From the book “Popular American Recording Pioneers 1895 -1925.” By Tim Gracyk. If you would like to order a copy click here for details.

Thanks to Al Simmons and Dominic Combe for their help with the recording on this page.

Earl Fuller's Famous Jazz Band

Title Recording Date Recording Location Company
Beale Street Blues
(W.C. Handy)
8-13-1917 New York, New York Victor
Coon Band Contest
(Arthur Pryor)
9-10-1917 New York, New York Victor
I’m Sorry I Made You Cry
(N.J. Clesi)
6-4-1918 New York, New York Edison
Jazzbo Jazz
(Earl Fuller)
3-1918 New York, New York Emerson
Jazzbo Jazz One-Step
(Earl Fuller)
6-4-1918 New York, New York Edison
Jazz de Luxe
(Earl Fuller)
3-1918 New York, New York Emerson
Jazz de Luxe
(Earl Fuller)
6-13-1918 New York, New York Edison
Jazzin’ Around
(Earl Fuller)
6-13-1918 New York, New York Edison Blue
Amberol 3572
(Ernest Cutting)
12-1919 New York, New York Arto
(Lou Gold)
12-1919 New York, New York Arto
Li’l Liza Jane
(Countess Ada de Lachau / arranged by J.L. Burbeck)
9-10-1917 New York, New York Victor
Old Grey Mare
(arranged by Frank Panella)
8-13-1917 New York, New York Victor
Slippery Hank
(F.H. Losey)
6-4-1917 New York, New York Victor
(Mel B. Kaufman)
6-4-1917 New York, New York Victor

Earl Fuller's Famous Jazz Band

Artist Instrument
Earl Fuller Piano
Walter Kahn Cornet
Ted Lewis Clarinet
John Lucas Drums
Harry Raderman Trombone was a pioneering website during the "Information wants to be Free" era of the 1990s. In that spirit we are recovering the lost data from the now defunct site and sharing it with you.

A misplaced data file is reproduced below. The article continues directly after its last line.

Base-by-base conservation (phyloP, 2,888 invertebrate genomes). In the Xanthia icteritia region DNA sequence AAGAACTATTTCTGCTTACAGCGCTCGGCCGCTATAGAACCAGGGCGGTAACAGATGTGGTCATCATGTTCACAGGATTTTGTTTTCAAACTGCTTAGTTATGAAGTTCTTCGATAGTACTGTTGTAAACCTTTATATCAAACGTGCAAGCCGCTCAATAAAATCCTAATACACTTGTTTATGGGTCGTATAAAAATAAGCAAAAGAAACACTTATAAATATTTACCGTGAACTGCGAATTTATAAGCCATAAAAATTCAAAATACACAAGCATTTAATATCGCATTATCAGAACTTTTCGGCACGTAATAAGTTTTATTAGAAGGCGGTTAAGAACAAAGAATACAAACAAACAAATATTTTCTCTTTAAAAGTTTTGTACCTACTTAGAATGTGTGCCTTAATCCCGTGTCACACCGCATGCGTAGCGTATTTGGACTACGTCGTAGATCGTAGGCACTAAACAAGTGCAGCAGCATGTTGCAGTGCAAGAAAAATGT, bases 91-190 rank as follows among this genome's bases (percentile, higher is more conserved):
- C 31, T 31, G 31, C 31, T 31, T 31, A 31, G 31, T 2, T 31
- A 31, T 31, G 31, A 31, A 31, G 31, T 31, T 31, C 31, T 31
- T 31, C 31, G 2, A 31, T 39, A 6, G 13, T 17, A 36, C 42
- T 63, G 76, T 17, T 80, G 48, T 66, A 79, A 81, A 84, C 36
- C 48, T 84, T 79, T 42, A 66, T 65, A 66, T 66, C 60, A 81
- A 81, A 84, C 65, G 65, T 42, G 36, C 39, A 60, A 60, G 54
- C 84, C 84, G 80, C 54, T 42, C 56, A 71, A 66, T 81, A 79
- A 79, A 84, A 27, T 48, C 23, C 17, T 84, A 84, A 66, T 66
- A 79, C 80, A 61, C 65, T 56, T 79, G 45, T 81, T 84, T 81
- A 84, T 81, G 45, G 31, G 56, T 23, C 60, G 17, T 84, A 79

Most of the music in the archive is in the form of MP3s hosted on or the French servers of where this music is all in the public domain.
Files unavailable from those sources we host ourselves. They were made from original 78 RPM records in the hands of private collectors in the 1990s who contributed to the original They were hosted as .ra files originally and we have converted them into the more modern MP3 format. They are of inferior quality to what is available commercially and are intended for reference purposes only. In some cases a Real Audio (.ra) file from will download. Don't be scared! Those files will play in many music programs, but not Windows Media Player.

Syncopated Times Radio

New Trad Jazz & Swing releases, interviews, live concerts, and a full roster of radio hosts.


Or look at our Subscription Options.